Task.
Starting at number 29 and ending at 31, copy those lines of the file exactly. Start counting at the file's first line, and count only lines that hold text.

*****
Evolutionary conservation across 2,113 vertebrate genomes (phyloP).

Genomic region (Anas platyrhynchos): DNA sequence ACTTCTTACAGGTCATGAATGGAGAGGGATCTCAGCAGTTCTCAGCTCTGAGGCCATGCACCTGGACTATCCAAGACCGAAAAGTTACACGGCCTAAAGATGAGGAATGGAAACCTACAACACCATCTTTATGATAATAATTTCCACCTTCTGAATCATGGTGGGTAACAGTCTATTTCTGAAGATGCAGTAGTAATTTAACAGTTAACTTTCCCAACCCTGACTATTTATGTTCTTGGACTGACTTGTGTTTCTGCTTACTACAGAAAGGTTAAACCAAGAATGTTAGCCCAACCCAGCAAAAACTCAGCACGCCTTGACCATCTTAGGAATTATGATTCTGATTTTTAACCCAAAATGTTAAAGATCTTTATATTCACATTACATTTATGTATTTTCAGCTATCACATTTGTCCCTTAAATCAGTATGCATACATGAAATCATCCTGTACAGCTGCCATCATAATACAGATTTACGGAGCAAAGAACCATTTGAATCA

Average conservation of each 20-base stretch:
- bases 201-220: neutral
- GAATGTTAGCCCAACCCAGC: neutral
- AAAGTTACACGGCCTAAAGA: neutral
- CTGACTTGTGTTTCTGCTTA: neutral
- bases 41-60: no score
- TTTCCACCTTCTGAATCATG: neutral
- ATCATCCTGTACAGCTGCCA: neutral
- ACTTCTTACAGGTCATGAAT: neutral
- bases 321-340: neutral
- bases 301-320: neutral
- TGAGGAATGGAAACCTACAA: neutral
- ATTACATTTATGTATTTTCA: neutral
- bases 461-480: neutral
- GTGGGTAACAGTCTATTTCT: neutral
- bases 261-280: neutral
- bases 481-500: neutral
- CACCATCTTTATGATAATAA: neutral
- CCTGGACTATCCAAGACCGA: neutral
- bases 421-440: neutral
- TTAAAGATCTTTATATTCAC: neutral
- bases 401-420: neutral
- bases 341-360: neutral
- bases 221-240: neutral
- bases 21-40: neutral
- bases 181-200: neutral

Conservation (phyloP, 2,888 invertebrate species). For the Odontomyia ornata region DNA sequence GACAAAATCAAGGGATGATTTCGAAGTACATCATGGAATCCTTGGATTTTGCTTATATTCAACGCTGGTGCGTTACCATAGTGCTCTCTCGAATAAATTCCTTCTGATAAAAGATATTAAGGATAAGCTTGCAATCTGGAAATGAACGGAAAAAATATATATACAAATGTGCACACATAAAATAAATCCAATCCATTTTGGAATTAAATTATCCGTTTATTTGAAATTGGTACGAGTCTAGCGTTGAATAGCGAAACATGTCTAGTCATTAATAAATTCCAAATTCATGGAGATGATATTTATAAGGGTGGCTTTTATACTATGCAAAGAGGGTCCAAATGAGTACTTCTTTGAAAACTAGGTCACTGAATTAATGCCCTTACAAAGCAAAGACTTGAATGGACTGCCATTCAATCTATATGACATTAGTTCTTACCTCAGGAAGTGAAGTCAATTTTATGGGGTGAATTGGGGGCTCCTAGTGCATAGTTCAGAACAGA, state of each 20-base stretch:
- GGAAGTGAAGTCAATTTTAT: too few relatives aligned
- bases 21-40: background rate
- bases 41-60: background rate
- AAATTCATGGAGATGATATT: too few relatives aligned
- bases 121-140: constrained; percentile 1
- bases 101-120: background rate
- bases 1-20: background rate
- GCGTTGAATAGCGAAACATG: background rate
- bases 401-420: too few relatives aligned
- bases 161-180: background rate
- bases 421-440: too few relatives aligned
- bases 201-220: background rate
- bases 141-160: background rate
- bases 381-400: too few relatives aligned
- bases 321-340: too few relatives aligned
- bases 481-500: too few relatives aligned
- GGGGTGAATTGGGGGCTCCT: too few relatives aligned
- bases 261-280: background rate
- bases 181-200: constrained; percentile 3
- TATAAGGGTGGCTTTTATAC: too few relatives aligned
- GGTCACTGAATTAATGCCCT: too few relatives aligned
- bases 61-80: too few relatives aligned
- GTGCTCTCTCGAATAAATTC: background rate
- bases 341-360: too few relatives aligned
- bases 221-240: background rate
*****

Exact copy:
Conservation (phyloP, 2,888 invertebrate species). For the Odontomyia ornata region DNA sequence GACAAAATCAAGGGATGATTTCGAAGTACATCATGGAATCCTTGGATTTTGCTTATATTCAACGCTGGTGCGTTACCATAGTGCTCTCTCGAATAAATTCCTTCTGATAAAAGATATTAAGGATAAGCTTGCAATCTGGAAATGAACGGAAAAAATATATATACAAATGTGCACACATAAAATAAATCCAATCCATTTTGGAATTAAATTATCCGTTTATTTGAAATTGGTACGAGTCTAGCGTTGAATAGCGAAACATGTCTAGTCATTAATAAATTCCAAATTCATGGAGATGATATTTATAAGGGTGGCTTTTATACTATGCAAAGAGGGTCCAAATGAGTACTTCTTTGAAAACTAGGTCACTGAATTAATGCCCTTACAAAGCAAAGACTTGAATGGACTGCCATTCAATCTATATGACATTAGTTCTTACCTCAGGAAGTGAAGTCAATTTTATGGGGTGAATTGGGGGCTCCTAGTGCATAGTTCAGAACAGA, state of each 20-base stretch:
- GGAAGTGAAGTCAATTTTAT: too few relatives aligned
- bases 21-40: background rate